Saturday, October 12, 2013


Welcome to Chore Week here at OPOD. How many of you remember having to do "chores" growing up? Chores are daily domestic responsibilities that used to be split up between the children. Chores might include washing dishes, taking out the trash, mowing, feeding the animals, mowing, or even milking the cow. Did you have chores? What were they. It seems to me like most kids these days do hot have chores.

I really like the picture above, from 1900 showing a family doing laundry. The funny thing is, this is the way laundry is still done in many parts of the world. Where my daughter lives in East Africa, no one has a washing machine, all clothes are washed by hand in a tub, and dried on a line.


  1. I had the usual chores, dishes, vacuuming, folding clothes and so on.

    My kids all had the same sorts of chores, plus goat milking, barn cleaning, egg gathering and chicken feeding.

  2. All of us kids had chores and my kids had chores. I think that todays kids maybe don't have the same kind of chores because we have so many devices to make the chores easier.

    On another note: I think people back in the day wore aprons to help keep their clothes clean because it was such a chore to wash clothes. My great grandmother had sleeves that she wore over her dress sleeves while doing dishes or chores. Interesting.

  3. Yes, I had chores. As the oldest of 7 kids, (4 boys between me & my sister) I had both inside & outside duties. I washed the dishes, ironed the everyday play & work clothes & helped watch the younger siblings. I had to help the brothers bring in wood for heating, & carry water from the well to fill the tubs & wash pot the night before wash day. When we moved into Dallas, the outside chores were no longer necessary, but the dishes. ironing, baby tending, & some of the cooking continued.

  4. My daily chores included making my bed dishes/table setting and clean up (alternated with my brother), and general tidying. We had sports and music so our weekdays were lighter but weekends included splitting the vaccuuming, laundry, cleaning the bathrooms, and dusting as well as a more thorough cleaning of our own bedrooms. Additional chores would be added as needed such as weeding or window washing and as we got older we each made dinner at least once a week. My own children are 5 and 7. They are responsible for making their own beds, sorting their laundry and then helping me wash it and fold, dusting, general tidying, and my 7yr old can clean the bathroom with minimal overseeing on our part. Our 5yr old prefers to help with outside chores if we have them and will weed, stack wood, rake up and the like without being asked. Neither is old enough to cook on their own but both often help with dinner preparation and with me overseeing but not really helping my daughter can make bacon and scrambled eggs and toast or oatmeal for breakfast. They take turns setting and clearing the table and help load and unload the dishwasher, which we're getting rid of next year, so they're also learning the proper way to hand wash all dishes rather than only the pots and pans. At their ages they still require a fair amount of prompting to make sure that it gets done but they do it and will be expected continue to do so until they move out.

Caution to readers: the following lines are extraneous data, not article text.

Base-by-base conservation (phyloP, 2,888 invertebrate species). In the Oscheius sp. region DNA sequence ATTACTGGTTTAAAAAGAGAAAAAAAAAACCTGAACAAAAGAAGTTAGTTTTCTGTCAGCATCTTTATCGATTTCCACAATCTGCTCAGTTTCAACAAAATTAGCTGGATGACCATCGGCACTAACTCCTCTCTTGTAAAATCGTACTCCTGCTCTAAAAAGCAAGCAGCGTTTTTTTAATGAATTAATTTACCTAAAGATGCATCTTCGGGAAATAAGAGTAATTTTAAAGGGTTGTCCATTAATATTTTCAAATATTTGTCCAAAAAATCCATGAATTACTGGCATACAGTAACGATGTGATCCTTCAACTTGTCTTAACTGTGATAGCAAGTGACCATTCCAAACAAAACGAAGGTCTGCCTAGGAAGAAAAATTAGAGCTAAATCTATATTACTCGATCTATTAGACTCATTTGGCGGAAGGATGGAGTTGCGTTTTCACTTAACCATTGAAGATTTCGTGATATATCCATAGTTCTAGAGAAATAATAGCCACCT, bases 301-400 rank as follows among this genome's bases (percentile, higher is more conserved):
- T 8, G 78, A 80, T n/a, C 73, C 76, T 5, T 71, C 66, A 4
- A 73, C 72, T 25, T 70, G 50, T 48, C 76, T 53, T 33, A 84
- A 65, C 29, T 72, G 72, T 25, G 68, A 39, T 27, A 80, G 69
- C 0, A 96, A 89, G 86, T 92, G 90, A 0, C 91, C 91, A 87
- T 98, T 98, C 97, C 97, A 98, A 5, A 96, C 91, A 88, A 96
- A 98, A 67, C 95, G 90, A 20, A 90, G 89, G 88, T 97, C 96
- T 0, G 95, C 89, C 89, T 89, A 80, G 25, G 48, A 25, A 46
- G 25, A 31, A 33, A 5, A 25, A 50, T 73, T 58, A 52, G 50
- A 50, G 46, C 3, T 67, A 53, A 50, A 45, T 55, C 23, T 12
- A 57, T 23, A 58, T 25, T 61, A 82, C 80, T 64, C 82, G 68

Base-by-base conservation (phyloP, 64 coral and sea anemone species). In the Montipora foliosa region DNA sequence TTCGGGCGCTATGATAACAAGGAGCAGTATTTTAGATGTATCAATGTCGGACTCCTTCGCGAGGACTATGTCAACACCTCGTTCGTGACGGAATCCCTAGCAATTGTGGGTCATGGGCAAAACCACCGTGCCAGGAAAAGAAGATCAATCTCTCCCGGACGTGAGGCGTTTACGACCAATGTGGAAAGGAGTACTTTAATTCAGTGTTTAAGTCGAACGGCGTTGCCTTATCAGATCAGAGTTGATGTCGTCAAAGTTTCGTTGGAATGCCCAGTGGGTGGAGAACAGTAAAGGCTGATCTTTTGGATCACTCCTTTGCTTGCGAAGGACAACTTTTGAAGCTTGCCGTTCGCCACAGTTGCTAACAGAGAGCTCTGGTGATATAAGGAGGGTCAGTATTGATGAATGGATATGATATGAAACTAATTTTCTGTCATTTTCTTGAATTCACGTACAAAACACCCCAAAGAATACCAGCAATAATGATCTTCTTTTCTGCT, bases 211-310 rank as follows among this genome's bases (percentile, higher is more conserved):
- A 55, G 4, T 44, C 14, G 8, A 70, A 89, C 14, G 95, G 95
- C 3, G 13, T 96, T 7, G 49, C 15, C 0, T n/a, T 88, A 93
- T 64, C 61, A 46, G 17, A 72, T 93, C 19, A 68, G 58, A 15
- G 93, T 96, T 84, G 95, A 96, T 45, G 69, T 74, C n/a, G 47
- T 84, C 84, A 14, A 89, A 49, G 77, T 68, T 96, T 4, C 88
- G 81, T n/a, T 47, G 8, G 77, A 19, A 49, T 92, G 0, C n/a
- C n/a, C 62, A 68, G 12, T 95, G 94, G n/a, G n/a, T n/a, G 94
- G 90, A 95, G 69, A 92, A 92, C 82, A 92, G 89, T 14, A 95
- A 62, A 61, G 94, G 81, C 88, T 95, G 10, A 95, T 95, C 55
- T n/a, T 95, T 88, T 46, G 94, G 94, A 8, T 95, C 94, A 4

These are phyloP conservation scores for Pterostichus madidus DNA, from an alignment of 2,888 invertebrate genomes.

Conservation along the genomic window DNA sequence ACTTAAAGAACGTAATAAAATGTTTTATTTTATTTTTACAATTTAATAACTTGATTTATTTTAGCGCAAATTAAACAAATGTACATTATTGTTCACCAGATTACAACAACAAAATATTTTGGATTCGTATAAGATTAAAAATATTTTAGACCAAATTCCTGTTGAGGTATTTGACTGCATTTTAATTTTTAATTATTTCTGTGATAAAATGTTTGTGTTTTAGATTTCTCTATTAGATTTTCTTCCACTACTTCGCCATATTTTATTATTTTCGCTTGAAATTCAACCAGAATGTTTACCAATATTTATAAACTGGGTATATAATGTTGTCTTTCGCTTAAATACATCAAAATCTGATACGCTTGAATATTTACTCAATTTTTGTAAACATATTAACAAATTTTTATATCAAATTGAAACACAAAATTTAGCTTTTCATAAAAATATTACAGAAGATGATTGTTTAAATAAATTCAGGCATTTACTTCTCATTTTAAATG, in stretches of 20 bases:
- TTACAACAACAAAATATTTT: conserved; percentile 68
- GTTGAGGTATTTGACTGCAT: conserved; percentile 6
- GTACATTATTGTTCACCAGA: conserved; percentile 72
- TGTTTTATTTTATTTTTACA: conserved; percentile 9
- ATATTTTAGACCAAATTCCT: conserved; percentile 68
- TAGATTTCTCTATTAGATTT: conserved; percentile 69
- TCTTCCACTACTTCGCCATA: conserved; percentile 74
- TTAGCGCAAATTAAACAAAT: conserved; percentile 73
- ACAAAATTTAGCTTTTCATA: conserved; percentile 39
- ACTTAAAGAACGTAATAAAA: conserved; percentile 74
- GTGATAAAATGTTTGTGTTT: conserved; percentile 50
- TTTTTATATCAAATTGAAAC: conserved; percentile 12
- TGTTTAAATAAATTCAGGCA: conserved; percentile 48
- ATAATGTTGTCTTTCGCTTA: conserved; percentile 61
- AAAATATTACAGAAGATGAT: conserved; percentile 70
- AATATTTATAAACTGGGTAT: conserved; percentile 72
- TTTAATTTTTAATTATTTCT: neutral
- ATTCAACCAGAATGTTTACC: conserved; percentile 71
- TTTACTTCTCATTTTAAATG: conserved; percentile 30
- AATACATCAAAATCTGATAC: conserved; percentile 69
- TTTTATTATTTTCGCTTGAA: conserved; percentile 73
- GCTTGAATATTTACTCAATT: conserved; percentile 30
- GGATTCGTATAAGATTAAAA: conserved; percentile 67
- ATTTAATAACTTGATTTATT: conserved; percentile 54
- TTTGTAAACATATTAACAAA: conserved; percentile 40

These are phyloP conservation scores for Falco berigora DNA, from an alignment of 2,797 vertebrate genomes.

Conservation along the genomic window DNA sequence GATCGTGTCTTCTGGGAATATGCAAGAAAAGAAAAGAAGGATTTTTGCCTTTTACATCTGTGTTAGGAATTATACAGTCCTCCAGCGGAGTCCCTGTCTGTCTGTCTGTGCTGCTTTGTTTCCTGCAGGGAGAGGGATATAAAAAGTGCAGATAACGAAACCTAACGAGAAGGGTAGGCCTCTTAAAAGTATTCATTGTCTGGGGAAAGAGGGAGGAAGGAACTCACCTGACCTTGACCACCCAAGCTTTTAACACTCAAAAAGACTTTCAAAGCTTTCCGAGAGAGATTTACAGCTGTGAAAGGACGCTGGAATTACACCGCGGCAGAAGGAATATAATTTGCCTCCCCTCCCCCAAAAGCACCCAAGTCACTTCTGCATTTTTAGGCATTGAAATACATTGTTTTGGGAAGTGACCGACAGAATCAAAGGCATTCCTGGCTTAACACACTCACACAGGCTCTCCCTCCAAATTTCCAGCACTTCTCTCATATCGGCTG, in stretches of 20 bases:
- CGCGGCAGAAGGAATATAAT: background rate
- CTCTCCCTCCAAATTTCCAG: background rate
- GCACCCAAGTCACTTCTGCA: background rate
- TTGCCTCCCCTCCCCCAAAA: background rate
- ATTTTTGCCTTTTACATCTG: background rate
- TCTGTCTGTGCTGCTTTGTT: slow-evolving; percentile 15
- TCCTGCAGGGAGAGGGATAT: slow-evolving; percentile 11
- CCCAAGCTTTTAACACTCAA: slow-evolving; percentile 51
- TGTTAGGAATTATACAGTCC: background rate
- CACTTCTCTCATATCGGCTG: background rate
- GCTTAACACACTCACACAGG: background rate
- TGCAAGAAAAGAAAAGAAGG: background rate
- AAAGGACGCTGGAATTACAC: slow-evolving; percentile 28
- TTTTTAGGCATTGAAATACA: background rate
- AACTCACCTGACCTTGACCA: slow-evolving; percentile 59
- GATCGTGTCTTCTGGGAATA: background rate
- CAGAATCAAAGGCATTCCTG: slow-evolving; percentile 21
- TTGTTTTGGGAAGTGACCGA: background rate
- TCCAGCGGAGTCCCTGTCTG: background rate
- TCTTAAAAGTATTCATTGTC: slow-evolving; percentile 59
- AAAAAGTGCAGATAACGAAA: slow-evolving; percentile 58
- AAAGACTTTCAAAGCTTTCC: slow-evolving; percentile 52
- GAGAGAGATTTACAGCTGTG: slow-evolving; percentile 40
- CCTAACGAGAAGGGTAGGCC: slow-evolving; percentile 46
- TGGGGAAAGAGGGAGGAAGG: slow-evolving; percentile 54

5. When I was still at home (before I went to boarding school) my chores included making my bed, emptying my dad's ash tray, shaking out the scatter rugs, etc. I was paid a few cents for each one and if I did all my chores every day, I could "earn" $1 a week - not bad for a seven year old in 1949. Even at school, we all had chores - using a mop just about as wide as I was tall to dust the various hallways, setting the dining room for dinner - cotton lace place mats and linen napkins. As we got older we were assigned cleaning the chapel, and other more involved duties.

    Each of our three girls were responsible for an area downstairs - living room, dining room, and bath, and it was to be turned over to the next person in "a state of grace". Of course, they also were supposed to make their own beds and keep their rooms straight, but if they wanted to live like pigs, that was their choice. I still hang out my clothes as much as possible, and the girls had to help with that, plus folding and putting away their stuff.

  6. When we were kids my mom kept a chore chart that assigned an area each Sat. for each of us to clean: garage, upstairs, family room, basement, etc. Seems we dreaded kitchen duty the worst since it involved baking cookies on Sat. plus clearing the table all week. Horrors! ; )
    My kids do similar chores: garden hoeing, BR vacuuming, garage sweeping, wood stacking, dog walking, and a kitchen chore decided at each meal, depending on who is present.
    Looking forward to this week, as always.
    -Anne K.

  7. I had plenty of chores.(And usually those of my two older brothers as well...) haha